This post continues in the malware hunting theme of the
last couple of posts
availability draws near (it’s available tomorrow!). It began when a friend of mine at Microsoft told me that a neighbor of hers had a laptop that malware had rendered unusable and asked if as a favor I’d be willing to take a look. Her friend was desperate because she had important files, including documents and pictures, on the laptop and had no backup.
Unlike most people in the computer industry that view the requests of friends and family for troubleshooting help as a burden to be avoided, I embrace the challenge. When fixing a system or application problem, it’s me against the computer and success is satisfying and always a learning experience. But that success also has an academic feel. With malware, it becomes personal, pitting me against the minds of criminal hackers. Defeating malware is a victory of good over evil. I should print a t-shirt that says “Yes, I will fix your computer!”. I immediately agreed and we made arrangements to get the laptop dropped off at my office.
When I had a few free minutes the next day I powered on the laptop, logged in, and within seconds was greeted with a torrent of warning dialogs announcing that the computer was infested with malware and that it was under attack from the Internet:
I also saw a barrage of warnings that various applications had been stopped from launching because they were infected:
I hadn’t seen scareware this aggressive. After a minute the appearance of new warnings ceased and I began my investigation. Starting with the insertion of a USB key containing the Sysinternals tools, I tried launching
. However, I found that trying to run anything - whether part of Windows or third-party - resulted not in the execution of the application, but in the display of the same “Security Warning” dialog reporting that the application was infected. This system was truly unusable.
The infected account was the only one configured, so that ruled out trying to clean from a different account in the hope that it might not be infected. I was afraid that cleaning the malware might require off-line access to the system via a boot CD installed with the
Microsoft Diagnostic and Repair Toolset
(the Microsoft product that’s the descendent of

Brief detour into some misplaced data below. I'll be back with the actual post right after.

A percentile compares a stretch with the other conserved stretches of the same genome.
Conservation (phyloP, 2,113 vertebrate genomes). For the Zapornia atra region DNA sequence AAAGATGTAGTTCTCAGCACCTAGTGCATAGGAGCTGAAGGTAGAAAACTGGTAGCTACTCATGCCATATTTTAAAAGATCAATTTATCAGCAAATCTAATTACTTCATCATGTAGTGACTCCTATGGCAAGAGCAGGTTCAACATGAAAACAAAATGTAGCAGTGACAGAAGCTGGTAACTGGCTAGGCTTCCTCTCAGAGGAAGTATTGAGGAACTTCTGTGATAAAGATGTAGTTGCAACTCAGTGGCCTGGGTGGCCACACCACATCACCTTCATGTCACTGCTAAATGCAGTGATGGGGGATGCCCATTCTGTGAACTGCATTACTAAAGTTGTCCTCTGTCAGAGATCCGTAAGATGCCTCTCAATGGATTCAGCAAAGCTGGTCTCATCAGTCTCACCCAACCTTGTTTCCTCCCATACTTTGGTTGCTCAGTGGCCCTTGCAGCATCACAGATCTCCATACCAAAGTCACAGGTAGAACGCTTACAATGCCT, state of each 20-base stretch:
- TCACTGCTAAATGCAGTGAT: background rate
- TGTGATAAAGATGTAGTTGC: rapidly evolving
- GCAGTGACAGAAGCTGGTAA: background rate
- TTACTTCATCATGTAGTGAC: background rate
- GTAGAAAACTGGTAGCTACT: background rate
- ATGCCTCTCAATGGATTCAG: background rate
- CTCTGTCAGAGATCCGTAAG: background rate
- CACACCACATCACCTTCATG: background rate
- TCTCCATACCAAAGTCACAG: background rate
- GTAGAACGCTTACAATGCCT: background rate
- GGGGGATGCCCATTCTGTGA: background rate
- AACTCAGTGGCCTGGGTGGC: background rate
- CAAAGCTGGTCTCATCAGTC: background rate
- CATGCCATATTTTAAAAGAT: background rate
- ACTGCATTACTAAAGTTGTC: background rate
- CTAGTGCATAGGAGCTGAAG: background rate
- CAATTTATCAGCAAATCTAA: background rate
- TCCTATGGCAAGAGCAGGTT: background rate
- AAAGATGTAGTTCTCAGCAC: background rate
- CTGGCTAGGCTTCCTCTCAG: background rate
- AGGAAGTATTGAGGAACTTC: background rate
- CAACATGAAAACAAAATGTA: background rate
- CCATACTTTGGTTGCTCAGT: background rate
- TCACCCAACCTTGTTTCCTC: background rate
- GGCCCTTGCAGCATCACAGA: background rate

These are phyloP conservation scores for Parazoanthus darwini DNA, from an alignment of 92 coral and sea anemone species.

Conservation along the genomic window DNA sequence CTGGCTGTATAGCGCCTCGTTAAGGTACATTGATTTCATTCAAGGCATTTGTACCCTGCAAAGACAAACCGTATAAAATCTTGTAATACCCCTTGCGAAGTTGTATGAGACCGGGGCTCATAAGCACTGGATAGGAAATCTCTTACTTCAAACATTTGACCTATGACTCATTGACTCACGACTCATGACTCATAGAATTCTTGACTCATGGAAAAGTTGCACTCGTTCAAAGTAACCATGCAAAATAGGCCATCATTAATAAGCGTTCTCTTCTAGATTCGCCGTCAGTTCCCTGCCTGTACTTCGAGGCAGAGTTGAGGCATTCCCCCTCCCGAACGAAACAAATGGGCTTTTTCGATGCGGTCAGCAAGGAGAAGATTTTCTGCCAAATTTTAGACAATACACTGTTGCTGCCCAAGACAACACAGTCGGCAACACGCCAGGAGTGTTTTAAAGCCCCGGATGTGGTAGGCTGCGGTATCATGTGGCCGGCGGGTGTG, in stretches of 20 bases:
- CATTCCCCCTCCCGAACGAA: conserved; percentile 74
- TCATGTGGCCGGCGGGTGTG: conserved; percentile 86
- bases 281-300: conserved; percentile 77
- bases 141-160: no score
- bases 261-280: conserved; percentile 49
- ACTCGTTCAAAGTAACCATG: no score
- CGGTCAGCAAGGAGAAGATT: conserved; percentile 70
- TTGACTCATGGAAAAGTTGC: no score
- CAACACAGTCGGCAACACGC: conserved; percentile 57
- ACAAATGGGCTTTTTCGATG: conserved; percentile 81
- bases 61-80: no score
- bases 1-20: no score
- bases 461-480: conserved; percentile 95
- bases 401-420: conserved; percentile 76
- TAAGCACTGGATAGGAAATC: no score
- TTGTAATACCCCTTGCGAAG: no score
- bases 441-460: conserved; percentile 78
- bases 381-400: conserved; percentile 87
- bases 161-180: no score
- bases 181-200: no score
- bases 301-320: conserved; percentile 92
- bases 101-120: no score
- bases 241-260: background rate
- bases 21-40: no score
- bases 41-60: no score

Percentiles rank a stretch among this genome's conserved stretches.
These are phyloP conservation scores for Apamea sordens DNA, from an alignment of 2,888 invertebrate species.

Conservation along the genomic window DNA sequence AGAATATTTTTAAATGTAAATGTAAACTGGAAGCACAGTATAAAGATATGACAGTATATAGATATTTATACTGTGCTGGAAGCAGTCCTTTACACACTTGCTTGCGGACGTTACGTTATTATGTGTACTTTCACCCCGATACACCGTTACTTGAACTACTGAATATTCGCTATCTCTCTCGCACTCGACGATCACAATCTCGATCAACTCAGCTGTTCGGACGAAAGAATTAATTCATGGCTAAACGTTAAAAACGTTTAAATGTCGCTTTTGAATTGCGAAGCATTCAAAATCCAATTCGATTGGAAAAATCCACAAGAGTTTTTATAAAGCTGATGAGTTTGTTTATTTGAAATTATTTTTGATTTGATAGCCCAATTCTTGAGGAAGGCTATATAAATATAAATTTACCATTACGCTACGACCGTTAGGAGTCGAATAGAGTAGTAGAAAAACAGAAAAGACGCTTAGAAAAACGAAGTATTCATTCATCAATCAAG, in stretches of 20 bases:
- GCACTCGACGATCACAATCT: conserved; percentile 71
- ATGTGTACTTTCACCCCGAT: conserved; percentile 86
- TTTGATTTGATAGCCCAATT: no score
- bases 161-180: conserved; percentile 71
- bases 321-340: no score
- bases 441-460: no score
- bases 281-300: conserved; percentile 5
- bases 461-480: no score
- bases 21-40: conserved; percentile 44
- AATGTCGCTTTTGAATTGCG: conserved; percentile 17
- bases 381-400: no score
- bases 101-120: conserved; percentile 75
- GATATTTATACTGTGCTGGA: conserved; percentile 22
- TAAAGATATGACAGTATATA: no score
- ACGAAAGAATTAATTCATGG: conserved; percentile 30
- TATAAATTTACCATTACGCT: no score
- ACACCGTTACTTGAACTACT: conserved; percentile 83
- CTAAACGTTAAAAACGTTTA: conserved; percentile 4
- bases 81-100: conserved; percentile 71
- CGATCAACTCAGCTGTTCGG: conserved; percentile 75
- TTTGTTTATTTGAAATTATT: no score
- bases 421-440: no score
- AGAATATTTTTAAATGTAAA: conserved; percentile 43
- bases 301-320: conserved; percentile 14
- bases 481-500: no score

, the product I created at
). My MSDaRT CD was at home and I’d have to burn a new one. But I had noticed when I logged on that it was 5-10 seconds before the first popups started appearing. If the malware didn’t block running applications during that time window, either because it was initializing or just letting the first few logon applications run so that the Explorer could fully start, I might be able to sneak Process Explorer and
in before the lock down. That would save me the time and trouble of burning a CD. It was worth a try.
Before logging off, I copied Process Explorer and Autoruns to the desktop for easy access. I logged on and double-clicked the icons in quick succession. There was a short pause and then both applications appeared. It had worked! I had to wait for the avalanche of warning dialogs to stop and then turned my attention to Process Explorer. Sure enough, one process stood out, hgobsysguard.exe:
I explain the common characteristics of malware in my
Advanced Malware Cleaning
presentation and this sample had all the telltale signs:
Random or unusual name:
hgobsysguard.exe seems like it might be legitimate, but I had never seen or heard of it and the name revealed nothing of its purpose or origin
No company name or description:
legitimate software almost always includes a company name and description in the version resource of their executables. Malware often omits this since most users never run tools that show this information.
Installed somewhere other than the \Program Files directory:
you should add software not installed in the \Program Files directory to the list of suspects for closer inspection. In this case the executable was installed in the user’s profile, another sign of malware.
Encrypted or compressed:
In order to avoid detection by antivirus and make analysis more difficult, malware authors often encrypt their executables. Process Explorer uses heuristics to try to identity encrypted executables, which it refers to as “packed”, and it highlights them in purple like it did for this one.
I carefully studied the other running executables, including the services running within the various Svchost.exe hosting processes, but I didn’t see anything else that looked suspicious. Sometimes malware employs the “buddy system”, where it uses two processes, each watching the other so that if either terminates, the other restarts it, making it virtually impossible to terminate them. When I see that I use Process Explorer’s suspend feature to put both to sleep and then kill them (which is also arguably more humane). Here all I had was one malicious process, so I just terminated it. It didn’t reappear, which was a good sign that there wasn’t a buddy lurking within another process as a DLL. I then navigated to the malware’s install directory and deleted its files.
With the process and executables out of the way, the next step was to determine how the malware activated and delete its autostart entries. I switched to Autoruns, which had finished its scan in the meantime, and spotted two entries pointing at the malware’s executable. Both entries had names that appeared to have been randomly generated, consistent with typical malware:
I deleted the entries, studied the rest in case there was some other component that wasn’t so obvious, and did some standard crapware cleanup while I was there. I rebooted the system and logged back on to confirm it was clean. This time there were no popups, I was able to run software as normal, and neither Process Explorer nor Autoruns showed any sign of more infection. I had spent a total of five minutes and had some fun outwitting the malware to avoid offline cleaning. Case closed.